Additionally, children who have yet to be vaccinated are of concern as well. According to a study in the UK, children and adults under 50 are 2.5 times more likely to be infected with the Delta variant.

In contrast, vaccinated individuals have higher protection as COVID-19 vaccines effectively prevent severe illness and death, including the Delta variant. For people with vaccinations that involve two doses, it is important to receive both to have maximum protection.

Vaccination does protect people, but it is not 100% effective. There are still vaccinated people who might get infected with COVID-19, though with milder symptoms: this is called breakthrough infection. Scientists are currently looking at how the Delta variant can cause breakthrough cases, but they seem to be rare so far.

Delta variant could be disastrous in some communities

Many communities have low vaccination rates, particularly those with limited access to care, making the Delta variant even more damaging than the original version of coronavirus. Many countries are currently grappling and suffering from this, especially in poorer countries where vaccines are not accessible. According to health experts, the impact in these less fortunate communities might be felt for decades to come.

How to protect yourself and your family against the Delta variant?

As situations and safety protocols might change anytime, it is of utmost importance to keep updated about COVID-19 infections in your community and adhere to local guidance accordingly. The higher cases of transmission, the higher the risk of exposure in general settings. To ensure protection at all times, follow the following:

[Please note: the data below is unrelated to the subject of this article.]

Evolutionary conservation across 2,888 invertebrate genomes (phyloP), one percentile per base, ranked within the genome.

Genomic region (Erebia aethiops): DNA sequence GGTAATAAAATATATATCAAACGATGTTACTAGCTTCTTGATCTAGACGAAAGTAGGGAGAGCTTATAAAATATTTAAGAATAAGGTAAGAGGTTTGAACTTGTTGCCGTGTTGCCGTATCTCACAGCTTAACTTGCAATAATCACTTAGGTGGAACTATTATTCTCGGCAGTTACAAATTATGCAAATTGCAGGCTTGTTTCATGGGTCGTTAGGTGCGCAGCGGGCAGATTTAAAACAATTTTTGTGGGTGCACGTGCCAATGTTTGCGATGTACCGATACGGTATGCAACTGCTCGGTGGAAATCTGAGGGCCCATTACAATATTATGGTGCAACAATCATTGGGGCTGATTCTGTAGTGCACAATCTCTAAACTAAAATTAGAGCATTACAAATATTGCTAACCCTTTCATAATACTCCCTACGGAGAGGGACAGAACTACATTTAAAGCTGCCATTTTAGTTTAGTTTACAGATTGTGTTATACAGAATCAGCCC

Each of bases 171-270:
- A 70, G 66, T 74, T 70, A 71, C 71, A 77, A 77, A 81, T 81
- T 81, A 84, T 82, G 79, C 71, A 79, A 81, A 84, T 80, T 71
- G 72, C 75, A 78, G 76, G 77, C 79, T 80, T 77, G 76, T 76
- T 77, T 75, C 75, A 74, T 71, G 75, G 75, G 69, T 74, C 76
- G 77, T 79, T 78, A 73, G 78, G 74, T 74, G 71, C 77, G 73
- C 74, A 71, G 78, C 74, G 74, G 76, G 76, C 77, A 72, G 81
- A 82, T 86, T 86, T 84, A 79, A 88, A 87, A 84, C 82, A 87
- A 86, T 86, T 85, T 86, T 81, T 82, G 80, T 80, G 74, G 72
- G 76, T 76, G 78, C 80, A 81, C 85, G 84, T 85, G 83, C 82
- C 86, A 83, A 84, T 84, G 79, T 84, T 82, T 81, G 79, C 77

• Avoid crowded public spaces and maintain physical distancing.
  • Keep indoor spaces well ventilated (It can be as simple as opening windows).
  • Maintain regular washing of hands with soap and water or sanitizers.
  • Get vaccinated. If you are hesitant, worry no more as WHO has approved vaccines to be safe and effective.
  • Wear a mask – Wearing a mask is necessary for reducing the transmission of the Delta variant. Wear one in public places where social distancing is not possible or where there is a chance of community transmission.

More variants are likely to come

Currently, the Delta variant is the most prominent COVID-19 strain, but others are also emerging. One of such variants is the Lambda (C.37), first identified in Peru in August 2020. It has now spread throughout South America and was designated as a “variant of interest” by the WHO. It has several mutations, but scientists are still not sure of how risky it is. Lambada variant accounts for less than 1% in the US.

Health experts and professionals advise people to be vaccinated if they want things to return to normal. Unless most people worldwide decide to get vaccinated, new strains of the virus will continue to develop and cause catastrophic problems.


In a world where everything is uncertain, there is one thing that people can be sure of: the advise and importance of health experts. Whether it is about taking a Covid-19 test, what safety protocols to follow, travel guidelines, remember to listen to those who know best.

Be updated for the latest news about the current happenings, especially about the COVID-19 and its mutations.